In the programme notes, Kissin was described as a “titan among pianists”, suggesting both physical and metaphoric presence. In an article last year, The Economist billed him as “one of the world’s greatest living musicians”. Both statements are of course subjective – while also being true. He is “great”, in the sense of possessing an ineffable multi-faceted talent which makes the reviewer’s job so hard – for how can one truly describe what he does?

In keeping with his “old school” stage demeanor, he does not indulge in showy piano pyrotechnics nor flashy gesture for the sake of gesture. His mannerisms may be restrained but his playing is full of commitment and a passion which transcends romanticism: it burns with a hypnotic intensity.

Beethoven’s mightly Hammerklavier is one of the high Himalayan peaks of the repertoire, never undertaken lightly. In interviews Kissin has stated that he felt a certain maturity – which he now has – was necessary to tackle this monumental work (other, younger pianists are not so modest…..). It certainly gave full rein to Kissin’s magisterial powers, not just his technique but his musical intelligence too. He made the infamously difficult opening of the Hammerklavier – a rapid leap of an octave and a half taken in the left hand alone – look easy (and indeed the entire programme!) and launched into the first movement with a heroic commitment wrought in myriad sound. This work is so pianistic, its nickname a constant reminder that it must be played on a piano (and Beethoven was alert to rapid developments in piano design at the start of the nineteenth century: he knew a new instrument could produce the effects he demands in his score), yet also rich in orchestral textures and voicings, all revealed so clearly, so musically by Kissin. His pianistic attack may be direct, but his fortissimos never compromise on quality of sound, and his edges are smoothly honed. But above all of this, it was his pacing and natural rubato which captivated: a clear through-narrative combined with interpretative spontaneity gave this large-scale sonata a fantasy-like character, yet with a rigorous sense of the work’s overall architecture – even in the Adagio Sostentuto, where time was suspended for a movement played with an intense almost Schubertian harmonic trajectory and introspection, yet managed with all the improvisatory qualities of a Chopin Nocturne. Out of this other-worldly space came a finale of restless physicality and strikingly dramatic contrasts.

The second half was all Rachmaninov Preludes, a selection from Opp 23 and Op 32, works with which Kissin is fully at ease. As in the Beethoven structures were fully understood, while sound was sculpted, grand gestures deftly chiseled, delicate motifs etched in filigree touch and a gentle haze of sound. We felt the composer’s emotional depth, his yearning and nostalgia, without a hint of false sentiment or surface artifice.

Four encores afforded more pianistic marvels – a crepuscular, haunting étude by Scriabin (Op 2, No. 1), Kissin’s own vertiginously virtuosic Toccata (proof that he could have been an excellent boogie woogie pianist as well!), another favourite Rachmaninov Prelude (in C minor), played with as much energy as if he was beginning the concert, and Tchaikovsky’s Méditation. He probably would have played more, such was his eagerness to return to the piano at each curtain call, but regretfully many of us had last trains to catch.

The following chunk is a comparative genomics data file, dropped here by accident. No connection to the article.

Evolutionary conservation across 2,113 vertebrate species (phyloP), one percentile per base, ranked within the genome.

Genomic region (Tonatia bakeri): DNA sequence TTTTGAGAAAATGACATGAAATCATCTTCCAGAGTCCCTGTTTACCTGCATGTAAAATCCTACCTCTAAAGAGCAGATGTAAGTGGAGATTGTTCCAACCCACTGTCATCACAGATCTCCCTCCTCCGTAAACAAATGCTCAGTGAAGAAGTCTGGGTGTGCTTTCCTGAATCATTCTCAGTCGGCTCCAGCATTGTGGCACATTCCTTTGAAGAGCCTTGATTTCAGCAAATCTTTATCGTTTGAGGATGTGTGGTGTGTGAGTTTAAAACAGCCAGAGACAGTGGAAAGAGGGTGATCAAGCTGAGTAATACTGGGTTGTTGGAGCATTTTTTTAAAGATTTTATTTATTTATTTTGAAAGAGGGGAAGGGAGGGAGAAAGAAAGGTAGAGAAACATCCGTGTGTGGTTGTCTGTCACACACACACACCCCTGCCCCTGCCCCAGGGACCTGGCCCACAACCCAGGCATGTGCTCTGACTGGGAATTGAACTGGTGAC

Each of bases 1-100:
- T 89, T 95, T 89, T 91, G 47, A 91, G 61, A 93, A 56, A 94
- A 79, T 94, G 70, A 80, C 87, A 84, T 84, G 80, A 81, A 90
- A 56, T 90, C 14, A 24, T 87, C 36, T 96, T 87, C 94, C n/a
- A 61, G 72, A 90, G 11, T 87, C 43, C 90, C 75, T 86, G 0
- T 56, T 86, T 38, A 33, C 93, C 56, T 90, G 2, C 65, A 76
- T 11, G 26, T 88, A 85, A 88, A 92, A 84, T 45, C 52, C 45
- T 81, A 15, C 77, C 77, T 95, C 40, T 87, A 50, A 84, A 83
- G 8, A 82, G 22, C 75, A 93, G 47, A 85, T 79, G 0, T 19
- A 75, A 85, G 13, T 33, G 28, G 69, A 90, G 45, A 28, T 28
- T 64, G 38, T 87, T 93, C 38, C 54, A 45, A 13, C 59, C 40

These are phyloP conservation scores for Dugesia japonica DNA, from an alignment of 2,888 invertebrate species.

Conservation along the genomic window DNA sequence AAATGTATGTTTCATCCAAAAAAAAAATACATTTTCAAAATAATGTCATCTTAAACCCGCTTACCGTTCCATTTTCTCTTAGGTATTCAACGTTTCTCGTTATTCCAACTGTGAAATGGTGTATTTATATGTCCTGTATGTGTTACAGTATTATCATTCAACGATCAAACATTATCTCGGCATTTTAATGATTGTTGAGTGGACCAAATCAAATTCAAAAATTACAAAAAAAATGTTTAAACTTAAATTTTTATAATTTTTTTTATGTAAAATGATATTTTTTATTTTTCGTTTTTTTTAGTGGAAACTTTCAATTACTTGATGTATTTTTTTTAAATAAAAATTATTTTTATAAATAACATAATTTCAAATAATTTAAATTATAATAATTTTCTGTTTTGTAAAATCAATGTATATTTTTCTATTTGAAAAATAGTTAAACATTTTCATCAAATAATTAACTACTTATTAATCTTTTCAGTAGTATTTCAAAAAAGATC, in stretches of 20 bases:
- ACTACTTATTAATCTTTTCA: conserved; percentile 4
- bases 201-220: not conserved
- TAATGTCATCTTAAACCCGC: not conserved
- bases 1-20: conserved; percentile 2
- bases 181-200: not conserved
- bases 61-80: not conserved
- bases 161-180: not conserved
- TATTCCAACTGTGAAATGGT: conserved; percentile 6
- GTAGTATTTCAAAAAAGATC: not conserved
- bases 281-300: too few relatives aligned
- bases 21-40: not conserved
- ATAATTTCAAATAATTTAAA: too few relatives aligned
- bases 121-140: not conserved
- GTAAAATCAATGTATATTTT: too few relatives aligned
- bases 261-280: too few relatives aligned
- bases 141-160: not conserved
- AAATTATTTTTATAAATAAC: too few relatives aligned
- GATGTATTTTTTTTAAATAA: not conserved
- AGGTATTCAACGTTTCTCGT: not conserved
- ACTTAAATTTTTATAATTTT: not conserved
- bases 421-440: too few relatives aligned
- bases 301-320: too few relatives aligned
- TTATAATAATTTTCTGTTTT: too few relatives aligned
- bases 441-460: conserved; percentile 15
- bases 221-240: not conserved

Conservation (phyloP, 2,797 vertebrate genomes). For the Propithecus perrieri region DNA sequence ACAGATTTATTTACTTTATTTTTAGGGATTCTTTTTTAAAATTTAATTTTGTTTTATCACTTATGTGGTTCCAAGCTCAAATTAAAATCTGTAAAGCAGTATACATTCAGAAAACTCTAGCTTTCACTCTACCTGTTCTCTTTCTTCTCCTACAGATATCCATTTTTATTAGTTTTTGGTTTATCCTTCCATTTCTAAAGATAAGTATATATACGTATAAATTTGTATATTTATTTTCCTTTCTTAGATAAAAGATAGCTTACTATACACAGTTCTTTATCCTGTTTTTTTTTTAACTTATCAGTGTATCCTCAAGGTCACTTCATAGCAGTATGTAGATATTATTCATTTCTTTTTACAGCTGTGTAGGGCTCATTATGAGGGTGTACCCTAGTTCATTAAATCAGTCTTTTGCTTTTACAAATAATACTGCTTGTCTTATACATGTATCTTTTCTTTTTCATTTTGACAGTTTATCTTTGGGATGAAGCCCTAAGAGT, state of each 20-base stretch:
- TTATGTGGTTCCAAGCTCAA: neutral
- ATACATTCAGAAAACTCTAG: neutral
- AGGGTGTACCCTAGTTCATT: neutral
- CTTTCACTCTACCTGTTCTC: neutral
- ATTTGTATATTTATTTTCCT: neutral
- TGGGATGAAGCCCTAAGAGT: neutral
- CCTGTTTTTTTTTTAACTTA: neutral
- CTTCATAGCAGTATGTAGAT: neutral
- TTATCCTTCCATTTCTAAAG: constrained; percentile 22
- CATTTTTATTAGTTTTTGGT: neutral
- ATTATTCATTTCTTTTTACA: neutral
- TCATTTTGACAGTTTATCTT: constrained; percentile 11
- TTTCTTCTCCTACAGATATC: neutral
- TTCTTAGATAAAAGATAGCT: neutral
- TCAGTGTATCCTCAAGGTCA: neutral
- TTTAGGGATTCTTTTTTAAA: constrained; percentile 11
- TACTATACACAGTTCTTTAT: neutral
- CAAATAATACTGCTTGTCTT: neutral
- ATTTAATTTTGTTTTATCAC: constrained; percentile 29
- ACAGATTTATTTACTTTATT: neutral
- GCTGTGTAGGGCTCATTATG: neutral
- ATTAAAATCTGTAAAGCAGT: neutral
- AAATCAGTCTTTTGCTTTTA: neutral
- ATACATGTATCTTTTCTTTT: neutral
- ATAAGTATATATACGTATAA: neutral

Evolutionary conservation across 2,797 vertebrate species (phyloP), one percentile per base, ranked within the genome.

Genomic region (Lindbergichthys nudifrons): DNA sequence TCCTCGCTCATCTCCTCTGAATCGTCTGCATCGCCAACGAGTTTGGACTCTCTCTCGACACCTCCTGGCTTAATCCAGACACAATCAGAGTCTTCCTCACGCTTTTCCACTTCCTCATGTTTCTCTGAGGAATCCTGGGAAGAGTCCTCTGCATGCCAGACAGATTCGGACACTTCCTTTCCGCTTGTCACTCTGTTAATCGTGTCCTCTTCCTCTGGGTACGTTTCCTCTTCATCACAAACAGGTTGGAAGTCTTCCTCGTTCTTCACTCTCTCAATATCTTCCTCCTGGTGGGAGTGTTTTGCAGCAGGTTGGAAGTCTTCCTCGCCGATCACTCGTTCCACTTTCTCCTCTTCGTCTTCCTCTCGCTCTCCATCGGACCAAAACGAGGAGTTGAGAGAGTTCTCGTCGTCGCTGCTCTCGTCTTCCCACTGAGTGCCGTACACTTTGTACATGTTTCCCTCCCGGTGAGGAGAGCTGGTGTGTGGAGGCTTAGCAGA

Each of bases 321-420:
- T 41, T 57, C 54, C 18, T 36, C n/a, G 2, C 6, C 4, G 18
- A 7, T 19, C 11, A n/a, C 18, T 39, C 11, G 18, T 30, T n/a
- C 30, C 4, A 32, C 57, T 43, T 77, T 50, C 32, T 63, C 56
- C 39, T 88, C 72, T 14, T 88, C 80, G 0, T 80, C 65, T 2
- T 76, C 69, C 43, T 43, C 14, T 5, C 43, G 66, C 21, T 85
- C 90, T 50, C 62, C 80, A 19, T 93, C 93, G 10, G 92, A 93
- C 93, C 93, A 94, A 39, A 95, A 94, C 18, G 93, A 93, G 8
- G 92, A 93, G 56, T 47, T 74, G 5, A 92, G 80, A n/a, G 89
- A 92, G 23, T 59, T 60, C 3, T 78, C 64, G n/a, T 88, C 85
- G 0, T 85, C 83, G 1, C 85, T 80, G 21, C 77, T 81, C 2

(photo: FBroede/IMG Artists)

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Thursday 11 January 2018

Samson Tsoy, piano

Schubert – Four Impromptus, Op 90

Rachmaninoff – Five Preludes Op 23

Two composers writing 75 years apart, both 30 and both entering significant periods of intense creativity in their compositional lives. By 1827 Schubert knew his life was drawing to a close. Ill with syphilis and the side-effects of its treatment since 1823, the year before his death, when his composed his Impromptus for piano, signalled a period of remarkable output. 75 years later in 1902 Rachmaninoff marries his cousin Natalia Satina and embarks on his Second Piano Concerto, the Cello Sonata, and Second Suite for Two Pianos, in addition to the Preludes Op 23.

Both sets of works are infused with their composer’s distinct psychology. Schubert’s bittersweet nostalgia, his markedly shifting moods, his long-spun melodies and the lilting rhythms of the ländler and the waltz run through the Four Impromptus Op 90, creating a unifying thread, and Samson Tsoy revealed these special qualities of Schubert’s writing with sensitivity and poise, from the desolate opening of the Impromptu in C minor, to the warm poetry of the fourth in A flat. This was refined and mature playing.

Rachmaninoff’s Op 23 Preludes are confident and exuberant, never more so than in the famous G minor, and Samson responded to with equal confidence and spirit, offering a rich palette of musical colours presented with stylish panache and an evident relish for this music. A special warmth and elegance was reserved for the D major Prelude.

A most enjoyable and rewarding lunchtime concert.

 

nzso20yevgenysudbin-4416

Haydn Sonata in B Minor HobXVI/32
Beethoven Bagatelles Op.126
Tchaikovsky Nocturnes, Selection from the Seasons